Pac-12 could really use strong recruiting finish

Recruiting rankings are overrated. Recruiting rankings provide a good barometer of which teams are best at collecting talent.

Both statements are true. That is recruiting.

Recruiting star ratings miss as often as they hit. Recruiting star ratings are pretty darn accurate overall.

Both statements are true. That is recruiting.

Recruiting rankings favor teams in the Southeast because more fans in the Southeast follow recruiting obsessively and recruiting rankers know who butters their toast. Yet numbers also show that a disproportionate number of NFL players hail from the Southeast.

It’s also darn near certain that most educated observers can predict much of the top 25 of the recruiting rankings even without an Internet connection, and that you also can name teams that will continue to finish seasons ranked in the top 25 without highly rated recruiting classes.

These general observations serve as a qualifying prelude to the inexact science of recruiting evaluation as we refocus out West, where recruiting seems to be, well, at best fair-to-middling. With a week until national signing day, none of the major recruiting services has a Pac-12 team ranked in its top 10.

ESPN Recruiting ranks USC at No. 14, though with seven available scholarships, the Trojans could surge late in the game, as they have done in the past. ESPN ranks Stanford next, at No. 16, and the Cardinal are still in the mix for a handful of A-list prospects.

As for those immediately looking for an ESPN conspiracy, ESPN has USC ranked substantially higher than anyone else. The Trojans are No. 20 with 24/7 Sports, No. 25 with Scout and No. 29 with Rivals. Stanford is No. 16 with 24/7 Sports, No. 18 with Scout and No. 20 with Rivals, which hands six Pac-12 teams their lowest ranking at present.

UCLA is ranked No. 20 by ESPN, but it's No. 11 with Rivals and Scout and No. 15 with 24/7 Sports. The Bruins are battling USC for a number of highly rated prospects, and more than a few insiders believe they might end up with the Pac-12's top class.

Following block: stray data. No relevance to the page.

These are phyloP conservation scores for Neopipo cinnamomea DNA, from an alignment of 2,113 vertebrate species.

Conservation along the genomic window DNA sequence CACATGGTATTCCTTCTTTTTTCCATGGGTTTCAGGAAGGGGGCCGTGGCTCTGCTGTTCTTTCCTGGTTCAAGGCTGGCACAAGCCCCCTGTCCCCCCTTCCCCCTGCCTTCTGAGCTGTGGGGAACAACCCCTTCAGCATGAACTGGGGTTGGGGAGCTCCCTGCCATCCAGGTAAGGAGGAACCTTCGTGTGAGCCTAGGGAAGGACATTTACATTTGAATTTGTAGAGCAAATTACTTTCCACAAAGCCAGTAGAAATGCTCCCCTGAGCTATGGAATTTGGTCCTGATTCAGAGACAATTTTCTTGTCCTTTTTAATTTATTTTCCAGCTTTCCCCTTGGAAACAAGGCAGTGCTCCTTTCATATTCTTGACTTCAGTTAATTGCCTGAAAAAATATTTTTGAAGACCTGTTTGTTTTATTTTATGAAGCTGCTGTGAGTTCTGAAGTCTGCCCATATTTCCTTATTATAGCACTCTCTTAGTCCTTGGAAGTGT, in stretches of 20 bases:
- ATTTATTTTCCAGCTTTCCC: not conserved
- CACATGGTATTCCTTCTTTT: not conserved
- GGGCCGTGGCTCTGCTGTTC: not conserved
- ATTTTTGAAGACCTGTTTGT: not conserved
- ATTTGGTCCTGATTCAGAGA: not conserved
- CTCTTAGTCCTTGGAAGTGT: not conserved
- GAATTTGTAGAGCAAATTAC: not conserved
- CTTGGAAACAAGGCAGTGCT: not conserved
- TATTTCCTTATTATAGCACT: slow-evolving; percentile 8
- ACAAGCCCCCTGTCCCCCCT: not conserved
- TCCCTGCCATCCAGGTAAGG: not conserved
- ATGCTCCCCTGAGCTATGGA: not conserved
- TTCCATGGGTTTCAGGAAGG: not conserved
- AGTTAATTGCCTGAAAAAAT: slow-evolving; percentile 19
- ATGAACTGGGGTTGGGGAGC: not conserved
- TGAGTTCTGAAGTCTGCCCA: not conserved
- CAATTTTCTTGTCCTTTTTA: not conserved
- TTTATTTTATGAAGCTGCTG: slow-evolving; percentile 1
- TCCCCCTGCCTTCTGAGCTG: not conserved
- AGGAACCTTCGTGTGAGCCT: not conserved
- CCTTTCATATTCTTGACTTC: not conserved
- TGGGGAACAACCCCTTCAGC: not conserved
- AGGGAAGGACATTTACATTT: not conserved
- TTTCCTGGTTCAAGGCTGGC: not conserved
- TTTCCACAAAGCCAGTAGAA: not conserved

So the general feeling is that USC, Stanford or UCLA will finish atop the conference in recruiting. That probably doesn't surprise many longtime observers because those three are almost always at or near the top of the conference recruiting rankings, particularly USC.

It’s also reasonable to assert that Arizona State is doing pretty well, and Oregon State is exceeding expectations. It’s also difficult to ignore that every service ranks Colorado at the bottom of the Pac-12 with one of the worst classes in Power 5 football, with Rivals and Scout both rating the Buffaloes No. 84 among the 125 FBS teams.

Also seeming to struggle a bit are Oregon and Arizona, though at different ends of the spectrum.

The Ducks have been a fixture in the top 25 since their rise to national prominence, but Rivals and Scout both have Oregon at No. 28. ESPN ranks the Ducks No. 21.

Arizona, a year removed from winning the Pac-12 South Division title, is ranked in the 50s by Rivals, Scout and 24/7 Sports.

That six or so Pac-12 teams rank from the 30s to the 50s doesn't seem terribly sparkly.

Meanwhile, six SEC teams rank in ESPN's top 10, and that number is fairly consistent for all the services. Ohio State and Michigan are surging in the Big Ten with top-five classes and Florida State and Clemson own the ACC landscape.

The Big 12? Like the Pac-12, it seems to be struggling. Baylor and TCU lead the way, but both are outside the top 10, while blue bloods like Texas and Oklahoma are waning.

What does it all mean?

Well, no major judgments should be made on recruiting rankings a week before signing day, but this pretty much fits in with our generally pessimistic West Coast narrative introduced last week: The SEC and Big Ten seem to be surging while the Pac-12 is stagnating. The ACC appears to be on the cusp of becoming a two-team league, while the Big 12 could really use a healthy Texas, which ranks No. 31 in the ESPN rankings, a rating that is fairly shocking for embattled coach Charlie Strong, though he could be poised for a strong finish.

The team, however, with the most at stake (other than Texas) is USC.

Clay Helton went 0-2 after being named head coach, and a recruiting ranking in the middle-teens isn't going to win over many skeptics. Even when the wins weren't piling up in the fall as they did under Pete Carroll -- a recruiting AND coaching powerhouse -- Trojans fans certainly enjoyed highly rated classes under Steve Sarkisian and Lane Kiffin.

Helton could really use a strong finish, particularly when he's going head-to-head with UCLA for that strong finish. If Jim Mora and the Bruins surge instead, memories of Helton's 40-21 victory in the rivalry series will start to blur around the edges.

Of course, recruiting rankings are overrated. The Pac-12 could be stockpiling underrated recruits, such as former two-star guys like Marcus Mariota and Scooby Wright.

But underwhelming recruiting rankings wouldn't be the only barometer working against the Pac-12 perception heading into 2016.